That being said, after all the research I did, I do actually know a little bit about obtaining an Agent for publishing your work. It is DIFFICULT!

How do you get a Literary Agent?

I am not one to try to recreate the wheel, so I am going to defer to one of our great resources, Jane Friedman. She has compiled a great article, littered with links to much of the content you will need, in order to answer this question for you and your book. It is a long arduous task to obtain a publishing Agent, and as Ms. Friedman says, "Not everyone actually needs one."

Check out her article here and see what is involved. https://janefriedman.com/find-literary-agent/

Your heading text

Many people ask this question, although the answer is often so complex, a publisher doesn't want to answer. Instead try answering the question, what makes a book make money?

In today's ever changing world of the publishing industry, this task is becoming a bit of a snaffoo for those in charge of choosing books to represent. If it is a big, well established publisher, with a large marketing budget, then everything is easier. Today though, there are dozens of "publishers" popping up every day.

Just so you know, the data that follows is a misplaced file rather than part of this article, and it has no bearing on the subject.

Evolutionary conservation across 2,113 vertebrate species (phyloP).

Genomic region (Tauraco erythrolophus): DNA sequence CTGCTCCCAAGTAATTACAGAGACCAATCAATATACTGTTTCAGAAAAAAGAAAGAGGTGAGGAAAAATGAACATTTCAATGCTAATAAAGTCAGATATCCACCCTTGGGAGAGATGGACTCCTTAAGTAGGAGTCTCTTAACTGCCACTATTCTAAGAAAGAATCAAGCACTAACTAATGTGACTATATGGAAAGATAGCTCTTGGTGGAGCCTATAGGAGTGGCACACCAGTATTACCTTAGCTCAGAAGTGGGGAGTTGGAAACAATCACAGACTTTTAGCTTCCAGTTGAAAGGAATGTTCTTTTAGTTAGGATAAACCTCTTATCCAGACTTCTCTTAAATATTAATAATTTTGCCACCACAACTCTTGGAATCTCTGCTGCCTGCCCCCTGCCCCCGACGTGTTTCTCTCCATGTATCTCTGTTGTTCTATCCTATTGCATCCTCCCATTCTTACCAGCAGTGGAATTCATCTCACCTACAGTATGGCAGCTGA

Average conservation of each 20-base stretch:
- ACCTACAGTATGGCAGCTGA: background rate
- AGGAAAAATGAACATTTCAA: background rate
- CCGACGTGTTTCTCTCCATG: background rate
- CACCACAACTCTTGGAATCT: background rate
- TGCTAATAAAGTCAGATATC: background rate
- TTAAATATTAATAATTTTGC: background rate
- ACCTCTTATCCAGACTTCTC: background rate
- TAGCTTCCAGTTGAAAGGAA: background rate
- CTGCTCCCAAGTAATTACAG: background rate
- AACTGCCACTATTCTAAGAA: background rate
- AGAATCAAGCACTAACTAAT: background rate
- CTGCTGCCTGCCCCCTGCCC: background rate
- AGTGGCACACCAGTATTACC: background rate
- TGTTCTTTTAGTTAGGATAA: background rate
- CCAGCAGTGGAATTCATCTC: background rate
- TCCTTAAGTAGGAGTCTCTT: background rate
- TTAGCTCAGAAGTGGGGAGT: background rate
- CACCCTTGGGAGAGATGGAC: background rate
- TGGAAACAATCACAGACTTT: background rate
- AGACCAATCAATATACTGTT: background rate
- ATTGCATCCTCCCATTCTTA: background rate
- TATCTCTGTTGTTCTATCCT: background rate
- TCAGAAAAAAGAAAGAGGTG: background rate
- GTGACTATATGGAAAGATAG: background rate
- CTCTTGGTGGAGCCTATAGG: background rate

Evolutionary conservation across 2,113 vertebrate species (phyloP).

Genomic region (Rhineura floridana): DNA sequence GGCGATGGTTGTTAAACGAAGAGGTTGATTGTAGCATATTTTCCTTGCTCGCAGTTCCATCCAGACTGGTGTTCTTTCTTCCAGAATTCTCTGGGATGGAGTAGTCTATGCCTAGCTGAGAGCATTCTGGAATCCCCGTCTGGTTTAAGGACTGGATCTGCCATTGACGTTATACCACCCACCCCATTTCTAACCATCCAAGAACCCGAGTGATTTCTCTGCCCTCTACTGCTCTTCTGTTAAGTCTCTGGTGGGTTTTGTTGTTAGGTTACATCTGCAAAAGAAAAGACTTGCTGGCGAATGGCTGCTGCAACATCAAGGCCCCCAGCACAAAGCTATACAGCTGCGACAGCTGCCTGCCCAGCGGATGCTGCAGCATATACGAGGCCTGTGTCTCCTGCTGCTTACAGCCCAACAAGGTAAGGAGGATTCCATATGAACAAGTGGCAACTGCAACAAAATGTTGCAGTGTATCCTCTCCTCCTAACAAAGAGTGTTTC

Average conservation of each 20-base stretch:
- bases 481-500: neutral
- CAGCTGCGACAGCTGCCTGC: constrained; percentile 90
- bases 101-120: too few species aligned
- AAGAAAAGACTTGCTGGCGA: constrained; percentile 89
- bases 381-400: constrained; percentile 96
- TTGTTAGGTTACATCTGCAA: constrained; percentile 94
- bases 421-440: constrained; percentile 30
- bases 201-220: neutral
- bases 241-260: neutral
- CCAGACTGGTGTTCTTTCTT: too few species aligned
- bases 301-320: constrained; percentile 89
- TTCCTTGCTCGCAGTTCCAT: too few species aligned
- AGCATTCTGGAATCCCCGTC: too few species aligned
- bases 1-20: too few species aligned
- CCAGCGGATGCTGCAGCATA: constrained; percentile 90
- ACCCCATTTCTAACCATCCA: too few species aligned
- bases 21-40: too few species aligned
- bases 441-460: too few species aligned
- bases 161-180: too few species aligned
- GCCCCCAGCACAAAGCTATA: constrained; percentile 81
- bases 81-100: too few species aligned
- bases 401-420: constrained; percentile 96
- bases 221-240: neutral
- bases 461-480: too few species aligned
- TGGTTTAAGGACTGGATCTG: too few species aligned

• Self-publishing publishers
  • Indie-publishing publishers
  • Vanity press publishers
  • Micro-press publisher
  • Traditional style publishers

Who knows what they all actually call themselves. It is a difficult industry to get into, although many authors jump into it to publishing their own book, not realizing the many hurdles. Then offer to do it for someone else. Suddenly they are a publisher needing a contract to offer.

I remember when I offered my first contract. I cringe at the thought of that author coming back to dispute it, he would win, hands down. I had no clue back then about contracts. I had been working in the industry for 8 years already. I had done everything EXCEPT offer a contract.

Today, I am regularly solicited for a contract and I can be much more selective about the quality of the book. But I still cannot answer that question... What is it that made you pick that book?

As an avid reader of many genre, I guess I would have to say it is just the story that grabs me. I'm not saying books that have come across my desk and been turned down were bad, it just didn't grab ME.